This is an electric bicycle outfitted with a 48-volt, 40amp-hour battery. The battery is so large and heavy, that it required a separate trailer to carry it. The bicycle was not modified much, so the trailer is the focus of the slide-show. The techniques I used to build it are based on my two other (wood--frame) bike trailer instructables. My general technique is to build a relatively sturdy, albeit heavy wood base and then build it up from there with thinner wood, aluminum or other light materials. In this case, the trailer is mostly wood, all around and it's designed to only be large enough to carry the battery, motor controller and a box for the associated wiring, fuses, switches and battery monitoring system (BMS). The batteries (and charger) are Thundersky LiFePO4 (China) sold by Elite Power Solutions: (hard to find just googling) - about $1300:
Note that the batteries are sold for use as scooter batteries.
The BMS is from Batteryspace (about $80)
I took a risk matching this small BMS with these large batteries, but I do so knowing that I am using them for an electric bicycle, not a scooter. That is, I use the throttle in a spread-out duty cycle when I ride and I don't expect to drain the batteries even below 50% in a single discharge cycle, so hopefully the smaller BMS can keep up with the balancing the battery as I use it, as well as when I recharge it. I welcome any advice on the use of these batteries, the BMS or maybe even someone else has used this combo together (though I only saw one instance of this combo on (visforvoltage or another similar site) and he hadn't posted his results yet).
The main improvement in my trailer relative to my past trailers was the inclusion of a ball and socket style hitch, allowing a quiet, strong connection between the bike and trailer. Obtainable for about $14 from:
You can see in the pictures that I combined this with a large hasp (hinge part of locking system for sheds, etc) and various aluminum and steel hardware. The hasp allows up and down shock absorption for when the trailer hits bumps; otherwise I find the shock of all that weight, as it is transmitted to the bike, tends to weaken and eventually shear bolts where the aluminum square-stock of the hitch attaches to the bicycle frame. I use a piece of thick foam to absorb the shock of this vertical motion -with a slightly angles 1/4" bolt providing a upper limit stop for the shock. I piece of 1/8" thick silicone gasket is situated so that the hasp does not rattle when in the relaxed position.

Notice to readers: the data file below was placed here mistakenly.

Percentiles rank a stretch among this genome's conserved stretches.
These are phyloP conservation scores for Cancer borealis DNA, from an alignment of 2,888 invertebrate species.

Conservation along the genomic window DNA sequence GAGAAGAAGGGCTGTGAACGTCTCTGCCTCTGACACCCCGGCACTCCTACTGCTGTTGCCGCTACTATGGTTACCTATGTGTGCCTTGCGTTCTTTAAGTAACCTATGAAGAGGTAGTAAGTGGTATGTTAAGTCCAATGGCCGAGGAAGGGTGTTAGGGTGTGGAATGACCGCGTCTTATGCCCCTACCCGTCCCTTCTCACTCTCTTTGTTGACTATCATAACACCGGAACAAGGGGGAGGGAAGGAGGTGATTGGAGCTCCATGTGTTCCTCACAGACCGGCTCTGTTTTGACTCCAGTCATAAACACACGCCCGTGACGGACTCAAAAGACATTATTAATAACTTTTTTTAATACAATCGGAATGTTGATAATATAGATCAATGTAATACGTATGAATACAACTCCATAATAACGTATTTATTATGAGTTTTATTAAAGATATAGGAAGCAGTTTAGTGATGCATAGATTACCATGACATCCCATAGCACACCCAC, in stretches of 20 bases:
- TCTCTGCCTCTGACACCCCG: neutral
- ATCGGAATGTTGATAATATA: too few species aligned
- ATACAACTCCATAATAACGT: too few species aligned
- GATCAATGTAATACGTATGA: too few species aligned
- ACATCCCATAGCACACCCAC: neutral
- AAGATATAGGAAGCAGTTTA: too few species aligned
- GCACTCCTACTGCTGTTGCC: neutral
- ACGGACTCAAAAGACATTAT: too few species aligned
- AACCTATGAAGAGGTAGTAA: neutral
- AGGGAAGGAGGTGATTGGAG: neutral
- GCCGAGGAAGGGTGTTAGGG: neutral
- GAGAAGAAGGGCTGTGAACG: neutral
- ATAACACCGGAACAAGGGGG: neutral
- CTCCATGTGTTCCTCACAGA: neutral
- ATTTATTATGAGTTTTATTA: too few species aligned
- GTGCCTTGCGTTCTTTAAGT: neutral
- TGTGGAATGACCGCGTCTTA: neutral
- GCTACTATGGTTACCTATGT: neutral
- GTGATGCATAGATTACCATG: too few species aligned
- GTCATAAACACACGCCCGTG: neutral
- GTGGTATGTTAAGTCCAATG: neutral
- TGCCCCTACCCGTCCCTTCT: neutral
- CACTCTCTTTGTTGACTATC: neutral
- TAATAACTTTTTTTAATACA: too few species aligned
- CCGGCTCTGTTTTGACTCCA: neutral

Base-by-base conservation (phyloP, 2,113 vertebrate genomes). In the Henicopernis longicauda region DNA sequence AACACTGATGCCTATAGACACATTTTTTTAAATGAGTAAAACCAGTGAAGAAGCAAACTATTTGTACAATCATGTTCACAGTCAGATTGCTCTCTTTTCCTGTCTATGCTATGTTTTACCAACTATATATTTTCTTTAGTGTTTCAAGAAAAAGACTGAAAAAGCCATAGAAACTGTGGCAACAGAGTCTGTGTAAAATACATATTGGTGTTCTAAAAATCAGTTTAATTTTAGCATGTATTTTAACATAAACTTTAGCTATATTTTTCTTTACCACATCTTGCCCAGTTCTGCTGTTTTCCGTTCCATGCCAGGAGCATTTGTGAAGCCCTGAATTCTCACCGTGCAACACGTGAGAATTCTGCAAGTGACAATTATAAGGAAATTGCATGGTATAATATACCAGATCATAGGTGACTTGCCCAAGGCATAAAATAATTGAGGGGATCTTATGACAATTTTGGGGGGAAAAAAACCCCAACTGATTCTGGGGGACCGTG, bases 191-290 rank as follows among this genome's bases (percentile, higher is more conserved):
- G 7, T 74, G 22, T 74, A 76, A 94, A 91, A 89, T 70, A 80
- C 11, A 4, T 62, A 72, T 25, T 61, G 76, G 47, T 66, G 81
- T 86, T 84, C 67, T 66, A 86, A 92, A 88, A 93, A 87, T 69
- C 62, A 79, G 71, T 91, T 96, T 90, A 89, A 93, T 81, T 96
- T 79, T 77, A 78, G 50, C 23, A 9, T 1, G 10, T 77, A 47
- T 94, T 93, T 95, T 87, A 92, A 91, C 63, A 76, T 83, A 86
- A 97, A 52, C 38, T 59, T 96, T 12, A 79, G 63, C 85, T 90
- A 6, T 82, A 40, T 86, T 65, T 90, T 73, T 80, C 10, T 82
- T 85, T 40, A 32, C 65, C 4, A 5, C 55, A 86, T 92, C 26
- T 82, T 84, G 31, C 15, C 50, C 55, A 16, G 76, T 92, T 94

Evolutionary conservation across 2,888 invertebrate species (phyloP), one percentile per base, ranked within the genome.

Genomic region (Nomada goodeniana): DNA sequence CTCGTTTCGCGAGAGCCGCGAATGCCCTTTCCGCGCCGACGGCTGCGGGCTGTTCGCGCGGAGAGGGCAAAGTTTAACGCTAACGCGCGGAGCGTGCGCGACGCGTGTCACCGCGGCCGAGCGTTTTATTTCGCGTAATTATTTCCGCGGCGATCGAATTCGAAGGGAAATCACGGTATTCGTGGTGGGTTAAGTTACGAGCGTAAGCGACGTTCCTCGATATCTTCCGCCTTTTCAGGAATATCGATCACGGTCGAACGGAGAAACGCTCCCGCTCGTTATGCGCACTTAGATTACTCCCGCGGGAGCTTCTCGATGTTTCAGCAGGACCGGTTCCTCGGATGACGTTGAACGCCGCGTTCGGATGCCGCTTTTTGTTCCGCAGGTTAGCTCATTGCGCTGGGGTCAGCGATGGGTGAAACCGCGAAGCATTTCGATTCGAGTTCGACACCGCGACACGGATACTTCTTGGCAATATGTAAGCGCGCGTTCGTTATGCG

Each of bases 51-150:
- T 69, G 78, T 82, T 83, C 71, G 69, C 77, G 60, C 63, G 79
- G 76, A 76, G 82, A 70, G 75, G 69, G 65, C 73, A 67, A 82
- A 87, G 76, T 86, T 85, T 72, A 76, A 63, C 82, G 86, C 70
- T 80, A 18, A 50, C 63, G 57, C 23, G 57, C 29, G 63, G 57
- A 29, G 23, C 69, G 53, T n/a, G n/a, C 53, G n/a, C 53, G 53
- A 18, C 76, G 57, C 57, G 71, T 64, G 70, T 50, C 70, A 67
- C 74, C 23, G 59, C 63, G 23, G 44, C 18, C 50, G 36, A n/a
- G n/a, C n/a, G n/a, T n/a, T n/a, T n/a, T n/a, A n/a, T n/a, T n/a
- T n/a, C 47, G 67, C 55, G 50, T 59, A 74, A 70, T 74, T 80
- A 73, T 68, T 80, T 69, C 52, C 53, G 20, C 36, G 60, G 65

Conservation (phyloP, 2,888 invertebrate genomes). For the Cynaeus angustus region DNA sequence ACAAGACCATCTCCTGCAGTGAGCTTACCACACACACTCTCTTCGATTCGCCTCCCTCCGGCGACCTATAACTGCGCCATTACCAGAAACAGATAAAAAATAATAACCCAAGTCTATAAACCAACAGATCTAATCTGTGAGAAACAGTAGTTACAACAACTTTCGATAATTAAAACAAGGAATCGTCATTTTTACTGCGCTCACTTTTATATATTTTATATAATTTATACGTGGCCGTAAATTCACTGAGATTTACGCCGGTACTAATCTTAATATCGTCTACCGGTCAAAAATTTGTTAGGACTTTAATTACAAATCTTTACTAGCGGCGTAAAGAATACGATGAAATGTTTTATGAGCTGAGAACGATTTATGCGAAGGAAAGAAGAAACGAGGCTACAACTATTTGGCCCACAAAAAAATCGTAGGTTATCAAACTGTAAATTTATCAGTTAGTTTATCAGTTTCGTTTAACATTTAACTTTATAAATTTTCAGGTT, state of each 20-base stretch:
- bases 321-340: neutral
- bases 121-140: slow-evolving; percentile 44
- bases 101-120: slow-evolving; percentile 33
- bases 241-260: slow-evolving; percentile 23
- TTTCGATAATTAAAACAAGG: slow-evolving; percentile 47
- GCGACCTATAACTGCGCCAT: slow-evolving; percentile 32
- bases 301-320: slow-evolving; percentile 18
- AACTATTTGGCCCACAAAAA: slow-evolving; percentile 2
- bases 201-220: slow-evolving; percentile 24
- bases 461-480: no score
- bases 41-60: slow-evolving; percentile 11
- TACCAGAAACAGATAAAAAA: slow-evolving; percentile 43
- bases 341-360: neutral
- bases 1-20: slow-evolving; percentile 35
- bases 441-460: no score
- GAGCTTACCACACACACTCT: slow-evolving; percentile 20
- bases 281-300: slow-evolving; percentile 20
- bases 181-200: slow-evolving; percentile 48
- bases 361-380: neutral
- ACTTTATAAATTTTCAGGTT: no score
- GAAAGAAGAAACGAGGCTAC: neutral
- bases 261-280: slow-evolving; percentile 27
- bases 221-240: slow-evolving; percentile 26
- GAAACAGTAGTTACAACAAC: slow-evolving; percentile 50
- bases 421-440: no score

I've ridden it twice, the first time was when I broke the bolts (at end of 60 mile round trip) and the second is just a a test mile or two with the new system as shown in the pictures. So, the hitch still need proving. However, I barely had to pedal in traveling about 30 miles, before recharging at my destination, so I'm happy with the motor/battery performance so far. I had no cutouts due to exceeding any limits of BMS or motor controller. The recharge for each 30-mile trip (1.5 hour ride time) took only 1 to 1.5 hours, which I estimate may have used half the battery capacity). The battery is sold as rated at 40ah for 48v or 2000 watt-hour at a discharge rate of 1C (40a) I believe. My controller max is 40a, so I should see the exact performance in amphours/watthours as the battery is rated, i.e., I expect to be able to run my bike full throttle for one hour straight (assuming the motor or controller don't overheat)
The trip involved many hills, which were no problem. The motor is the "Racer" variety and my wheels are 20", so it is a good balance of torque and top speed.
I get funny looks of course, but the bike alone (before modification) used to get that reaction. The bike is a "Revive" from Giant (sorry, discontinued as of about 2007 I think). http://www.roadbikereview.com/mfr/giant-bicycle-inc/hybrid-bike/PRD_291045_5672crx.aspx
I welcome all comments! Thanks.